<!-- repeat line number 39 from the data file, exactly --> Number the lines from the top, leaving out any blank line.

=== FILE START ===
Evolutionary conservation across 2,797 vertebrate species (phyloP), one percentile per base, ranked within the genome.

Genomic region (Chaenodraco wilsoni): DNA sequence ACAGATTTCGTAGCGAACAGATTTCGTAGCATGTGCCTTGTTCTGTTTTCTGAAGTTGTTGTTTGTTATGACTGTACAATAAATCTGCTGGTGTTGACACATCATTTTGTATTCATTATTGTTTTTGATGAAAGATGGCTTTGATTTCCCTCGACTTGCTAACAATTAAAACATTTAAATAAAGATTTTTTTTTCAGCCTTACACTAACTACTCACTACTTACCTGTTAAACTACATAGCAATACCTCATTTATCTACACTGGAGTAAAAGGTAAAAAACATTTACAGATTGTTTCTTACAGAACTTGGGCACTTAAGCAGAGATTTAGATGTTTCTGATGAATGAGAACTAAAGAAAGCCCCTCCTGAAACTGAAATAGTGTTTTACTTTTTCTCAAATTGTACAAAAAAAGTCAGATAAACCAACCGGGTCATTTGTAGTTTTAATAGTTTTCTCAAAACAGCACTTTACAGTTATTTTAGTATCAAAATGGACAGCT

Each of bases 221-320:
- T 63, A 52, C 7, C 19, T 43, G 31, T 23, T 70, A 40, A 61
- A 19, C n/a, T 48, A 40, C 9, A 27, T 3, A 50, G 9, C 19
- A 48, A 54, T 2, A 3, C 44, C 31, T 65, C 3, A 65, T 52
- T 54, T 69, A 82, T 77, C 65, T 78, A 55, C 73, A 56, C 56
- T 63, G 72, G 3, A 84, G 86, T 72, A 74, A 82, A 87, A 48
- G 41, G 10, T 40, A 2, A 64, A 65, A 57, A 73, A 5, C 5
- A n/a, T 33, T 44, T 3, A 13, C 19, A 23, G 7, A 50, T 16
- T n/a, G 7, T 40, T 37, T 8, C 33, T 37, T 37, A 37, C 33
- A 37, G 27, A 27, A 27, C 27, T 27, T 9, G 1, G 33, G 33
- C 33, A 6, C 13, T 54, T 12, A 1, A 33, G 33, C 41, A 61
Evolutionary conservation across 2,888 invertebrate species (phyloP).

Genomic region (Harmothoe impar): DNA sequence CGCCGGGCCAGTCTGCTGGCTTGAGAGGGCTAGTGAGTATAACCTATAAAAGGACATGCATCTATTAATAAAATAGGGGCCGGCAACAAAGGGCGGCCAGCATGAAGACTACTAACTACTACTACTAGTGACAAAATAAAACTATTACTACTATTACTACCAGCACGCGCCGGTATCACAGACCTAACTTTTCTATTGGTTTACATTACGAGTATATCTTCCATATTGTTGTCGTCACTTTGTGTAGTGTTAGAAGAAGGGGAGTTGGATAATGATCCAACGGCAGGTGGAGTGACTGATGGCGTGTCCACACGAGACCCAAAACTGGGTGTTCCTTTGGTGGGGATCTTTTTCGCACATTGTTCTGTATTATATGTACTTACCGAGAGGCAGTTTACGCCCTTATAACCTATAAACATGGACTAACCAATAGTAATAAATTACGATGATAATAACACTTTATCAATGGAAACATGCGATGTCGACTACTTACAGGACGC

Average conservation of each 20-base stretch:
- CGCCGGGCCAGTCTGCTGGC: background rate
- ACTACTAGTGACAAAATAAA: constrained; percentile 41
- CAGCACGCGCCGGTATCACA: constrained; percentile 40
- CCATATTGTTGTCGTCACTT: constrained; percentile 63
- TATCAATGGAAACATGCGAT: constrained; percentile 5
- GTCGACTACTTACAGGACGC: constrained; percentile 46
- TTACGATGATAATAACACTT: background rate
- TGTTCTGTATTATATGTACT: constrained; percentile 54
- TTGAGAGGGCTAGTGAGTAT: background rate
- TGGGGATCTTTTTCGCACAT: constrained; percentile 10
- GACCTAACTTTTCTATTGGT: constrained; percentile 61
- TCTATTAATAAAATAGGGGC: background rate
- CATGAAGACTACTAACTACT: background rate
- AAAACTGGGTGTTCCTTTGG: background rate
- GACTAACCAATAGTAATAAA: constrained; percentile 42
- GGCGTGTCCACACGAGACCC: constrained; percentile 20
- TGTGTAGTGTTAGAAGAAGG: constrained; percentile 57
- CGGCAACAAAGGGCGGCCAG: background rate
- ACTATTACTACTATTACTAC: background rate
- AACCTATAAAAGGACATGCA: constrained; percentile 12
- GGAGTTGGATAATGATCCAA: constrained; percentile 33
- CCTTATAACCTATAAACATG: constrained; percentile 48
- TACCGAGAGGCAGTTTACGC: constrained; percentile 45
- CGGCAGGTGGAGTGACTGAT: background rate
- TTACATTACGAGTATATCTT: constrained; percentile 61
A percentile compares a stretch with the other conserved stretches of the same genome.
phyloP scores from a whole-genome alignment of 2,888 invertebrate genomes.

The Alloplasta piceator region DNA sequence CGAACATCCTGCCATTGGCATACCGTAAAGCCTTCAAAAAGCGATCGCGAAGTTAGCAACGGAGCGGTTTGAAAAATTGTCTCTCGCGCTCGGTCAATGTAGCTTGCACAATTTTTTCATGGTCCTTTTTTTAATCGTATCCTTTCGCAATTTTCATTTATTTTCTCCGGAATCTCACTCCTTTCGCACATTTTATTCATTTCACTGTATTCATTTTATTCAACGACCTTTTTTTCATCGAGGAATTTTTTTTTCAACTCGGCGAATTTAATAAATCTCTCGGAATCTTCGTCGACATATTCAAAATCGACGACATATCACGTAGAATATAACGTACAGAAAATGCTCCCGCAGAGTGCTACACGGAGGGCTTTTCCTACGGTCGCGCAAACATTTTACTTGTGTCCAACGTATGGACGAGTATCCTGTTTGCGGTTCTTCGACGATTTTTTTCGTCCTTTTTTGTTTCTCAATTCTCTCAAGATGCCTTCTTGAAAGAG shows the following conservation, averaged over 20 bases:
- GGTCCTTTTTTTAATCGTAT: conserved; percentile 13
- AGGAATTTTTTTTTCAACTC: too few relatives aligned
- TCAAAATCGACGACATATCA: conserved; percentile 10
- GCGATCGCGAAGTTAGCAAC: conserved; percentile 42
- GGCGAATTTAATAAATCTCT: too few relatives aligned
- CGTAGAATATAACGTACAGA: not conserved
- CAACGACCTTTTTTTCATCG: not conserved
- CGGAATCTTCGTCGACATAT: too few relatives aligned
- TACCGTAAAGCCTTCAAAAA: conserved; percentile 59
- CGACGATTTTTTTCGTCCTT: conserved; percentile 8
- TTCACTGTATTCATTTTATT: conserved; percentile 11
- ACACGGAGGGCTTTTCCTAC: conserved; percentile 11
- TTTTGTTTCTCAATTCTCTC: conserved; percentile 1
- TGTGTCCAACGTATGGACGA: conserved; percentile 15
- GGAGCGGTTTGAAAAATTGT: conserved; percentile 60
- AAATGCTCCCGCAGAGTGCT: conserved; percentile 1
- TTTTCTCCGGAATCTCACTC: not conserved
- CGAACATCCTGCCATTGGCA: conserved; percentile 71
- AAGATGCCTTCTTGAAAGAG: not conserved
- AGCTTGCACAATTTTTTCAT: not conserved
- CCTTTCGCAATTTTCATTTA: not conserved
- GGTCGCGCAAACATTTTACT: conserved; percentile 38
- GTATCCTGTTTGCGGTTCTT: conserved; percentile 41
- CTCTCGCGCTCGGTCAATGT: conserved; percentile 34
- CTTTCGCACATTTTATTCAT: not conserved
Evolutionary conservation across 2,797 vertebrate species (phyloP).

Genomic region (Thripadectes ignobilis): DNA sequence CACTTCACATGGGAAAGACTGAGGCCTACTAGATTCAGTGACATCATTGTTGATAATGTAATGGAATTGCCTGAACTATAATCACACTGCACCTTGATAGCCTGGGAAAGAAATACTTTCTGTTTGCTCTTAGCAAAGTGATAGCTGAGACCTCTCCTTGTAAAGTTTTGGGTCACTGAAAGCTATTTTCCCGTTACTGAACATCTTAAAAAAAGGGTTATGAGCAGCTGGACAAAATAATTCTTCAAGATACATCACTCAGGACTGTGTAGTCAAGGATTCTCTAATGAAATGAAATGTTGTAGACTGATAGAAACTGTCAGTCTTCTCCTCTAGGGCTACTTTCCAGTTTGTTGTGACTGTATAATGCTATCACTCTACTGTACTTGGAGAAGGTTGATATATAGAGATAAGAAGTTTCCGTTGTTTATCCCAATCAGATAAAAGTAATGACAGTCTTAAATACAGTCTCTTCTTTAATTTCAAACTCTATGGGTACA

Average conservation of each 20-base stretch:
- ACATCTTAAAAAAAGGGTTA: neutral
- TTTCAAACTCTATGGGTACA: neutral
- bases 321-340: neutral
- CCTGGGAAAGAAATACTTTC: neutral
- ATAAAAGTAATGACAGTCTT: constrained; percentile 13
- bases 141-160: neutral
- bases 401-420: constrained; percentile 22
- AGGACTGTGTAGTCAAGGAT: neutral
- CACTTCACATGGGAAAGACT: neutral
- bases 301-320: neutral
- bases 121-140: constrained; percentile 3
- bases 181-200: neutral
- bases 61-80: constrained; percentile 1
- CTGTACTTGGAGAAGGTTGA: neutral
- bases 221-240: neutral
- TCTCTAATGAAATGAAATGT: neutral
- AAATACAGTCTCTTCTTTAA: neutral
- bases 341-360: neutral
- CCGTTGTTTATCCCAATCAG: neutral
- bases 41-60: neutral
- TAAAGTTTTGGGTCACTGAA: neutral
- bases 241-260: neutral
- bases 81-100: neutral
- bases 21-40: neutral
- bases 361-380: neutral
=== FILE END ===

- TACCGAGAGGCAGTTTACGC: constrained; percentile 45